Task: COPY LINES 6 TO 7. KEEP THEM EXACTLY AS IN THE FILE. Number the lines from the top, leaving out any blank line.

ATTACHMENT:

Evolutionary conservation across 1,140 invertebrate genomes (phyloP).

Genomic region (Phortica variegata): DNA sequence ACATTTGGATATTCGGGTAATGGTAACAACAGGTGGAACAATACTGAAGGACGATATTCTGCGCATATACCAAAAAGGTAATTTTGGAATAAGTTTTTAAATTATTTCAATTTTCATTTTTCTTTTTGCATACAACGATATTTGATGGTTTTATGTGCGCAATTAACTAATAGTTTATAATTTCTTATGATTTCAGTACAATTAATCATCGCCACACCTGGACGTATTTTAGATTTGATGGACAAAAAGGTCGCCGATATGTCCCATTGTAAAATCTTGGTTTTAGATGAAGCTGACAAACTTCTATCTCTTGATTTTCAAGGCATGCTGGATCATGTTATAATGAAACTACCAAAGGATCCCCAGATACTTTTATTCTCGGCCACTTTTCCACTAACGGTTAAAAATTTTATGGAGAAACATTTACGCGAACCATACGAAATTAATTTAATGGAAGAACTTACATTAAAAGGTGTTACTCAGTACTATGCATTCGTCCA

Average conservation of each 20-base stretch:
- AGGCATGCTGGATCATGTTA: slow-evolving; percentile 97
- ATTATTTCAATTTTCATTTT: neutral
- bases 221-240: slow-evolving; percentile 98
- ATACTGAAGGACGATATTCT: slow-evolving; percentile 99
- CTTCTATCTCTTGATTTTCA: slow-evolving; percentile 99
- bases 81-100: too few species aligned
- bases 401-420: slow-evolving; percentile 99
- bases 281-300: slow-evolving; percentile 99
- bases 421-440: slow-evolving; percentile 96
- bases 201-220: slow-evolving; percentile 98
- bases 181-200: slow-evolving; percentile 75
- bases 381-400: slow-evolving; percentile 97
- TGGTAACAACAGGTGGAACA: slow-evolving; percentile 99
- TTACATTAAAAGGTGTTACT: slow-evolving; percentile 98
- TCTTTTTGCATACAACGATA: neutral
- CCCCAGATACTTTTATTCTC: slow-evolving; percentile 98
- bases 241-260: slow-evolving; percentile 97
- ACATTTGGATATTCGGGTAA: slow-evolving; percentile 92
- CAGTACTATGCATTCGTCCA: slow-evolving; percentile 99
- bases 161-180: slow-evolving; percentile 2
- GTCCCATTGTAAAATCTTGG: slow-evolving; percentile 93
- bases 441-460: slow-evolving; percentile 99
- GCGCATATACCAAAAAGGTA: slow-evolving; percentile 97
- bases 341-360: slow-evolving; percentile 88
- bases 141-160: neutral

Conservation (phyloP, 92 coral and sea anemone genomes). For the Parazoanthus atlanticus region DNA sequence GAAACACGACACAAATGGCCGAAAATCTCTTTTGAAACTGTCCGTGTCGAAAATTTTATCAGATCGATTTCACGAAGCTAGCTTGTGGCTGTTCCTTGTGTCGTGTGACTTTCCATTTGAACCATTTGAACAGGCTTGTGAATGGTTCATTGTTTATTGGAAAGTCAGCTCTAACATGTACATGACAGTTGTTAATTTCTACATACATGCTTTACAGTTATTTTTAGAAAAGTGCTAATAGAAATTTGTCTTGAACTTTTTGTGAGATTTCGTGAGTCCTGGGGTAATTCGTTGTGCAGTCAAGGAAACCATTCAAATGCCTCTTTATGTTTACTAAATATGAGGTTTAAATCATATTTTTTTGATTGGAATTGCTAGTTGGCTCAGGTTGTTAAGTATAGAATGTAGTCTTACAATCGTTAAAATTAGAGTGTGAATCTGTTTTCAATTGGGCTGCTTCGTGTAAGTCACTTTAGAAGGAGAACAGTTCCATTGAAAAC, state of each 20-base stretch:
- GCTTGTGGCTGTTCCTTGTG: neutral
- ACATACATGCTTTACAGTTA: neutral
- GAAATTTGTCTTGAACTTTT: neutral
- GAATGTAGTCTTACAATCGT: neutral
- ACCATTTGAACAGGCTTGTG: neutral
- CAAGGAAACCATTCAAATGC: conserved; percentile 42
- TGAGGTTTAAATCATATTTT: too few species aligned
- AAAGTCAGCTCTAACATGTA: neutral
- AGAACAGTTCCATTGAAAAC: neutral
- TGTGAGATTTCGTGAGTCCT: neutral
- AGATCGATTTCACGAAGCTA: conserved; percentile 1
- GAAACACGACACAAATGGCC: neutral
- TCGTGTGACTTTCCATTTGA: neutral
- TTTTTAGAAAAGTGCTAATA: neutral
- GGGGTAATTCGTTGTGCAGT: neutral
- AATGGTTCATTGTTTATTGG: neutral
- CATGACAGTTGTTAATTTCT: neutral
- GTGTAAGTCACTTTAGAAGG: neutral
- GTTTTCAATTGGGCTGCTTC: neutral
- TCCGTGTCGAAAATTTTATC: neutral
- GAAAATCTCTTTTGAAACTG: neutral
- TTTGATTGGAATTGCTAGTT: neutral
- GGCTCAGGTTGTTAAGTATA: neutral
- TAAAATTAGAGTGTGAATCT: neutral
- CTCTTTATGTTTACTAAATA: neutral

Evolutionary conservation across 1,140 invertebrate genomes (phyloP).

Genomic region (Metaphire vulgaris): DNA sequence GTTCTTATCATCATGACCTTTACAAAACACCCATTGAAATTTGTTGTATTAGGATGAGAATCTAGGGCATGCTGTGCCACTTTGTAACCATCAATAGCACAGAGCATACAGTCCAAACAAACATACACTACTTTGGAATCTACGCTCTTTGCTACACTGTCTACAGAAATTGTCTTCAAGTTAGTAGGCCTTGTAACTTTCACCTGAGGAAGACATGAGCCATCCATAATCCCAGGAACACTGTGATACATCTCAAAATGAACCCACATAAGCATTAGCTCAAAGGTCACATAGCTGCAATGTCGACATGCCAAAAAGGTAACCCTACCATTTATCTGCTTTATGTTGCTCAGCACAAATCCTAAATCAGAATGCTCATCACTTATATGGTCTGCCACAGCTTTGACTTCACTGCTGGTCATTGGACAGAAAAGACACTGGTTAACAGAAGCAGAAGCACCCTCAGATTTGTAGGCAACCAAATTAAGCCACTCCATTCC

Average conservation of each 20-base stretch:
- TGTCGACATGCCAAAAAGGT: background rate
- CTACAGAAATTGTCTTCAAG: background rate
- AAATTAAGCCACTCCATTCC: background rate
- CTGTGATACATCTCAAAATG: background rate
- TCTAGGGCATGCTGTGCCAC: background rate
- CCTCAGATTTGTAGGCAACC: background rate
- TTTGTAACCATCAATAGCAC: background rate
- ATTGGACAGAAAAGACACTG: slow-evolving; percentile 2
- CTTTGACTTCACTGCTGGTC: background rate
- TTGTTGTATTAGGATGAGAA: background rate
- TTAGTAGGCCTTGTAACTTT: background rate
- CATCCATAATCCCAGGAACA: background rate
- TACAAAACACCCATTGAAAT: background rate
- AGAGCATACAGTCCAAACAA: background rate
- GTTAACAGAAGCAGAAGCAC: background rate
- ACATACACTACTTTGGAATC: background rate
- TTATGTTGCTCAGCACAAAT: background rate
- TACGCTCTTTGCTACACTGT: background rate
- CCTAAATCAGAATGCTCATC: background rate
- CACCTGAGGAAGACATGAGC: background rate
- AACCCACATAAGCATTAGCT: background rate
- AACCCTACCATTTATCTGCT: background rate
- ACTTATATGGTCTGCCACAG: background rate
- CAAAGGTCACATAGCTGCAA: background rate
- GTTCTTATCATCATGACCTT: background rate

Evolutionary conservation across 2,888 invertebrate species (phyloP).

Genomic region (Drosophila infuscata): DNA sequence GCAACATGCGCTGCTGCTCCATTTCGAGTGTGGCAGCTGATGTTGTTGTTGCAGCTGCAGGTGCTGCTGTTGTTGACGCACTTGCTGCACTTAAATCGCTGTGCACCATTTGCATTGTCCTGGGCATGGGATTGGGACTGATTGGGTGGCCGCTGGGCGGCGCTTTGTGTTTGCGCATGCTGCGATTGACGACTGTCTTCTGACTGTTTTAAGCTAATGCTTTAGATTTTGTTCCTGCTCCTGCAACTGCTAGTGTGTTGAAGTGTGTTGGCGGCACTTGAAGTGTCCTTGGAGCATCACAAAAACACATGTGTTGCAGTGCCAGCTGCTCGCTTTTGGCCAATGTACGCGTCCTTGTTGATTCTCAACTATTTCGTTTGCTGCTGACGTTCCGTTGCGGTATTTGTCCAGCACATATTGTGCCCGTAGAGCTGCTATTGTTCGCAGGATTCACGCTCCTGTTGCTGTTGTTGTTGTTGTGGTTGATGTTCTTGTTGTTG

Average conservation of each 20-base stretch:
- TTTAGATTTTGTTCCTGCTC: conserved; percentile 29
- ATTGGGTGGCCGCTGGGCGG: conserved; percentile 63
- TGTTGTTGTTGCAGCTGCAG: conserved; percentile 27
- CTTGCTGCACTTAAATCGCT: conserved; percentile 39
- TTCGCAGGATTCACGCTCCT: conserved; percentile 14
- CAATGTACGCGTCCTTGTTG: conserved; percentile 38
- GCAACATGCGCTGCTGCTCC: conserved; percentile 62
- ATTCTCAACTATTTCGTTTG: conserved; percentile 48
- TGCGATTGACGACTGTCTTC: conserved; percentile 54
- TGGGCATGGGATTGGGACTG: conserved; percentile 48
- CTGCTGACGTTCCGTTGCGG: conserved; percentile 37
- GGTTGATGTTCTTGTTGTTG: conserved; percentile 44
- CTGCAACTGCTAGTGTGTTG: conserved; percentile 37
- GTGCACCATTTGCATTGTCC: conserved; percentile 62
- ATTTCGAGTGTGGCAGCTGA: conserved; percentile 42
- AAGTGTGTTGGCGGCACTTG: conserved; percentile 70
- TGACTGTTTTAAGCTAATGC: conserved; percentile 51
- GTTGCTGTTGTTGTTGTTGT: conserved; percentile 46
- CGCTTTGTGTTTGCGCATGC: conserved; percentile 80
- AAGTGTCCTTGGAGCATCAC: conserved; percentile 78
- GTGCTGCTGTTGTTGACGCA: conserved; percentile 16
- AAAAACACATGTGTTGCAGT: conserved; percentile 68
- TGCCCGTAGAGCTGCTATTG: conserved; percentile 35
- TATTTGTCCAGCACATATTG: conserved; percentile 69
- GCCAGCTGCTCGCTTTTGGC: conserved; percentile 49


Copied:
- bases 221-240: slow-evolving; percentile 98
- ATACTGAAGGACGATATTCT: slow-evolving; percentile 99